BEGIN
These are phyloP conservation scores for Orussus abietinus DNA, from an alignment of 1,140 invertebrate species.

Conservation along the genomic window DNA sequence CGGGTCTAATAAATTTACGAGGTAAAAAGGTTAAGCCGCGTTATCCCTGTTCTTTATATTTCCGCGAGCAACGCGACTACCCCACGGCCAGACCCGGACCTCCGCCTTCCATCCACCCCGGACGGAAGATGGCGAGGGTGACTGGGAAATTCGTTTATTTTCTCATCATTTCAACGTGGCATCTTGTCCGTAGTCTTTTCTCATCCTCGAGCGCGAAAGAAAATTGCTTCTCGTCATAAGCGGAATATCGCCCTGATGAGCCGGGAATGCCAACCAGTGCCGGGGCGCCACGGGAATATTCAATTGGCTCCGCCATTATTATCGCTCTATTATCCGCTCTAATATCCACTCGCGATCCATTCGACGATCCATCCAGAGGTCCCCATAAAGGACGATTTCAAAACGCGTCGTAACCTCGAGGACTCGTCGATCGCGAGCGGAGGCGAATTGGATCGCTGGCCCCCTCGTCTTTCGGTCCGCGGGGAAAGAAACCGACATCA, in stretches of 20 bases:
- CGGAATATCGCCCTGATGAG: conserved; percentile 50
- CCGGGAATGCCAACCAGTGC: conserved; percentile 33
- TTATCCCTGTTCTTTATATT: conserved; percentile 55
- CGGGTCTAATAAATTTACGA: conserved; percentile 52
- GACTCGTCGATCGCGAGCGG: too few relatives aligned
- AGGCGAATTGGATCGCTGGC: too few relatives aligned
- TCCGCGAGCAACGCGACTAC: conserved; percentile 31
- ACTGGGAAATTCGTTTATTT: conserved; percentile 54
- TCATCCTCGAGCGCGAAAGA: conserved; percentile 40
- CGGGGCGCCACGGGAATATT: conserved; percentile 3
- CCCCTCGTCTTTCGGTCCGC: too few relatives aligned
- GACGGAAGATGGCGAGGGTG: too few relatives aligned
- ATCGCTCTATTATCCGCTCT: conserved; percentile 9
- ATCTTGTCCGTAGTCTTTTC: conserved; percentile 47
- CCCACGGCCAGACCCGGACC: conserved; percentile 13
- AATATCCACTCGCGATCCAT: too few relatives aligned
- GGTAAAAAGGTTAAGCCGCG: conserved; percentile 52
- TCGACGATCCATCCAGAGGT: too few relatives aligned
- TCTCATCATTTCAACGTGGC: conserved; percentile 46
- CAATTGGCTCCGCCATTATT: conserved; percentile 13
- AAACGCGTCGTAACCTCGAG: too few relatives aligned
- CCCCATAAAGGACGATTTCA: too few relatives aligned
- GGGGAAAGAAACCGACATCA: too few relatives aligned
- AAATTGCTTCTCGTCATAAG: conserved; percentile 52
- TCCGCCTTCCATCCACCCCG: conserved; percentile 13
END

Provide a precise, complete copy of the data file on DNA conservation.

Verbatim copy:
These are phyloP conservation scores for Orussus abietinus DNA, from an alignment of 1,140 invertebrate species.

Conservation along the genomic window DNA sequence CGGGTCTAATAAATTTACGAGGTAAAAAGGTTAAGCCGCGTTATCCCTGTTCTTTATATTTCCGCGAGCAACGCGACTACCCCACGGCCAGACCCGGACCTCCGCCTTCCATCCACCCCGGACGGAAGATGGCGAGGGTGACTGGGAAATTCGTTTATTTTCTCATCATTTCAACGTGGCATCTTGTCCGTAGTCTTTTCTCATCCTCGAGCGCGAAAGAAAATTGCTTCTCGTCATAAGCGGAATATCGCCCTGATGAGCCGGGAATGCCAACCAGTGCCGGGGCGCCACGGGAATATTCAATTGGCTCCGCCATTATTATCGCTCTATTATCCGCTCTAATATCCACTCGCGATCCATTCGACGATCCATCCAGAGGTCCCCATAAAGGACGATTTCAAAACGCGTCGTAACCTCGAGGACTCGTCGATCGCGAGCGGAGGCGAATTGGATCGCTGGCCCCCTCGTCTTTCGGTCCGCGGGGAAAGAAACCGACATCA, in stretches of 20 bases:
- CGGAATATCGCCCTGATGAG: conserved; percentile 50
- CCGGGAATGCCAACCAGTGC: conserved; percentile 33
- TTATCCCTGTTCTTTATATT: conserved; percentile 55
- CGGGTCTAATAAATTTACGA: conserved; percentile 52
- GACTCGTCGATCGCGAGCGG: too few relatives aligned
- AGGCGAATTGGATCGCTGGC: too few relatives aligned
- TCCGCGAGCAACGCGACTAC: conserved; percentile 31
- ACTGGGAAATTCGTTTATTT: conserved; percentile 54
- TCATCCTCGAGCGCGAAAGA: conserved; percentile 40
- CGGGGCGCCACGGGAATATT: conserved; percentile 3
- CCCCTCGTCTTTCGGTCCGC: too few relatives aligned
- GACGGAAGATGGCGAGGGTG: too few relatives aligned
- ATCGCTCTATTATCCGCTCT: conserved; percentile 9
- ATCTTGTCCGTAGTCTTTTC: conserved; percentile 47
- CCCACGGCCAGACCCGGACC: conserved; percentile 13
- AATATCCACTCGCGATCCAT: too few relatives aligned
- GGTAAAAAGGTTAAGCCGCG: conserved; percentile 52
- TCGACGATCCATCCAGAGGT: too few relatives aligned
- TCTCATCATTTCAACGTGGC: conserved; percentile 46
- CAATTGGCTCCGCCATTATT: conserved; percentile 13
- AAACGCGTCGTAACCTCGAG: too few relatives aligned
- CCCCATAAAGGACGATTTCA: too few relatives aligned
- GGGGAAAGAAACCGACATCA: too few relatives aligned
- AAATTGCTTCTCGTCATAAG: conserved; percentile 52
- TCCGCCTTCCATCCACCCCG: conserved; percentile 13